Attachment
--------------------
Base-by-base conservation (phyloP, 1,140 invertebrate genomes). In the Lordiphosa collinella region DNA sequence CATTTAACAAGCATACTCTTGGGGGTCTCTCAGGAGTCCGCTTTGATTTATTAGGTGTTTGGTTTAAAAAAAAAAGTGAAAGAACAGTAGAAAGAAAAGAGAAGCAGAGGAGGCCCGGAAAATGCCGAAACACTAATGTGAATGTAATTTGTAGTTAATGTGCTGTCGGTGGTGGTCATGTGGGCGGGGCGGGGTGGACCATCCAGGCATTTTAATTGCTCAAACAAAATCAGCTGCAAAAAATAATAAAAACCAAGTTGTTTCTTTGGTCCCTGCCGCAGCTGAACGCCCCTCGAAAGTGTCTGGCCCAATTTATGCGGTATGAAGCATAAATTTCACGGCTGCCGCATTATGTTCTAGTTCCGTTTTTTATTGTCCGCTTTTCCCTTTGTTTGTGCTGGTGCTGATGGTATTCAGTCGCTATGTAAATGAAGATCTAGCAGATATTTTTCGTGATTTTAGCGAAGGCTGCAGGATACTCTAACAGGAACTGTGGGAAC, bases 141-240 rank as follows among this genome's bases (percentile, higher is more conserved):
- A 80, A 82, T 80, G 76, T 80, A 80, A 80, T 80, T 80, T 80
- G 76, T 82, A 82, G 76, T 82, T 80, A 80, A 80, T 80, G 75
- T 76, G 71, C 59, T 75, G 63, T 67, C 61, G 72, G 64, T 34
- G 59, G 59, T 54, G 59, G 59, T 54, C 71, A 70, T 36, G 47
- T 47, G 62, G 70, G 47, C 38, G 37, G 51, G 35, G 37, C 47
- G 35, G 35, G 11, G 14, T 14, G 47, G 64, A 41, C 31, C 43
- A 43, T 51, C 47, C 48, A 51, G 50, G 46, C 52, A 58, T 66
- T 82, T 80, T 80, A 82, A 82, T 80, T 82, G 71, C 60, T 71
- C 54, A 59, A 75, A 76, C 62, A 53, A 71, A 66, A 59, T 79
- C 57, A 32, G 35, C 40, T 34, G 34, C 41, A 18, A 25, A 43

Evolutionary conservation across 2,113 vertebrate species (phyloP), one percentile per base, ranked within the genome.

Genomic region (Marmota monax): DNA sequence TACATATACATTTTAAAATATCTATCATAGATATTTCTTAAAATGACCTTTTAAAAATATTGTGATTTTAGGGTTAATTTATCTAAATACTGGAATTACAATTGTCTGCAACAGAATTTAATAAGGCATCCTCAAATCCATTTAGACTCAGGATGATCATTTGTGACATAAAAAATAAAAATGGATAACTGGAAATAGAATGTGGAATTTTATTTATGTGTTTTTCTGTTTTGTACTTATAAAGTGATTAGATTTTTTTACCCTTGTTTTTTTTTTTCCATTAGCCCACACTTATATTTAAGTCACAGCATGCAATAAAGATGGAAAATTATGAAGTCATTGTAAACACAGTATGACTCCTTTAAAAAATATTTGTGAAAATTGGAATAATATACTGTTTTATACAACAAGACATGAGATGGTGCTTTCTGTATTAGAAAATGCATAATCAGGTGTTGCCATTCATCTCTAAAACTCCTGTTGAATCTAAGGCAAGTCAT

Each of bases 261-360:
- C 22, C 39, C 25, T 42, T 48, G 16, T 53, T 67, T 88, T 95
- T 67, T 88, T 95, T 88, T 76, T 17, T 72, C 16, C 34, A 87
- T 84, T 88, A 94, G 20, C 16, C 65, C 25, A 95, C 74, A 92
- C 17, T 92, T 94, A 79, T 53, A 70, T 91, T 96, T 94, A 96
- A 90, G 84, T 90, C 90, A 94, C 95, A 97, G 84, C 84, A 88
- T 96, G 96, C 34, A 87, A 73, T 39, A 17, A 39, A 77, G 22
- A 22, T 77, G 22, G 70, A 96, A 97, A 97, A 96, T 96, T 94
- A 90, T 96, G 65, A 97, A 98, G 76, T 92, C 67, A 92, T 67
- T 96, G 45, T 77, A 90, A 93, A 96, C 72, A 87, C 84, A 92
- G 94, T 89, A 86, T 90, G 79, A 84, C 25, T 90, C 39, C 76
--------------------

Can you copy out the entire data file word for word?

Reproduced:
Base-by-base conservation (phyloP, 1,140 invertebrate genomes). In the Lordiphosa collinella region DNA sequence CATTTAACAAGCATACTCTTGGGGGTCTCTCAGGAGTCCGCTTTGATTTATTAGGTGTTTGGTTTAAAAAAAAAAGTGAAAGAACAGTAGAAAGAAAAGAGAAGCAGAGGAGGCCCGGAAAATGCCGAAACACTAATGTGAATGTAATTTGTAGTTAATGTGCTGTCGGTGGTGGTCATGTGGGCGGGGCGGGGTGGACCATCCAGGCATTTTAATTGCTCAAACAAAATCAGCTGCAAAAAATAATAAAAACCAAGTTGTTTCTTTGGTCCCTGCCGCAGCTGAACGCCCCTCGAAAGTGTCTGGCCCAATTTATGCGGTATGAAGCATAAATTTCACGGCTGCCGCATTATGTTCTAGTTCCGTTTTTTATTGTCCGCTTTTCCCTTTGTTTGTGCTGGTGCTGATGGTATTCAGTCGCTATGTAAATGAAGATCTAGCAGATATTTTTCGTGATTTTAGCGAAGGCTGCAGGATACTCTAACAGGAACTGTGGGAAC, bases 141-240 rank as follows among this genome's bases (percentile, higher is more conserved):
- A 80, A 82, T 80, G 76, T 80, A 80, A 80, T 80, T 80, T 80
- G 76, T 82, A 82, G 76, T 82, T 80, A 80, A 80, T 80, G 75
- T 76, G 71, C 59, T 75, G 63, T 67, C 61, G 72, G 64, T 34
- G 59, G 59, T 54, G 59, G 59, T 54, C 71, A 70, T 36, G 47
- T 47, G 62, G 70, G 47, C 38, G 37, G 51, G 35, G 37, C 47
- G 35, G 35, G 11, G 14, T 14, G 47, G 64, A 41, C 31, C 43
- A 43, T 51, C 47, C 48, A 51, G 50, G 46, C 52, A 58, T 66
- T 82, T 80, T 80, A 82, A 82, T 80, T 82, G 71, C 60, T 71
- C 54, A 59, A 75, A 76, C 62, A 53, A 71, A 66, A 59, T 79
- C 57, A 32, G 35, C 40, T 34, G 34, C 41, A 18, A 25, A 43

Evolutionary conservation across 2,113 vertebrate species (phyloP), one percentile per base, ranked within the genome.

Genomic region (Marmota monax): DNA sequence TACATATACATTTTAAAATATCTATCATAGATATTTCTTAAAATGACCTTTTAAAAATATTGTGATTTTAGGGTTAATTTATCTAAATACTGGAATTACAATTGTCTGCAACAGAATTTAATAAGGCATCCTCAAATCCATTTAGACTCAGGATGATCATTTGTGACATAAAAAATAAAAATGGATAACTGGAAATAGAATGTGGAATTTTATTTATGTGTTTTTCTGTTTTGTACTTATAAAGTGATTAGATTTTTTTACCCTTGTTTTTTTTTTTCCATTAGCCCACACTTATATTTAAGTCACAGCATGCAATAAAGATGGAAAATTATGAAGTCATTGTAAACACAGTATGACTCCTTTAAAAAATATTTGTGAAAATTGGAATAATATACTGTTTTATACAACAAGACATGAGATGGTGCTTTCTGTATTAGAAAATGCATAATCAGGTGTTGCCATTCATCTCTAAAACTCCTGTTGAATCTAAGGCAAGTCAT

Each of bases 261-360:
- C 22, C 39, C 25, T 42, T 48, G 16, T 53, T 67, T 88, T 95
- T 67, T 88, T 95, T 88, T 76, T 17, T 72, C 16, C 34, A 87
- T 84, T 88, A 94, G 20, C 16, C 65, C 25, A 95, C 74, A 92
- C 17, T 92, T 94, A 79, T 53, A 70, T 91, T 96, T 94, A 96
- A 90, G 84, T 90, C 90, A 94, C 95, A 97, G 84, C 84, A 88
- T 96, G 96, C 34, A 87, A 73, T 39, A 17, A 39, A 77, G 22
- A 22, T 77, G 22, G 70, A 96, A 97, A 97, A 96, T 96, T 94
- A 90, T 96, G 65, A 97, A 98, G 76, T 92, C 67, A 92, T 67
- T 96, G 45, T 77, A 90, A 93, A 96, C 72, A 87, C 84, A 92
- G 94, T 89, A 86, T 90, G 79, A 84, C 25, T 90, C 39, C 76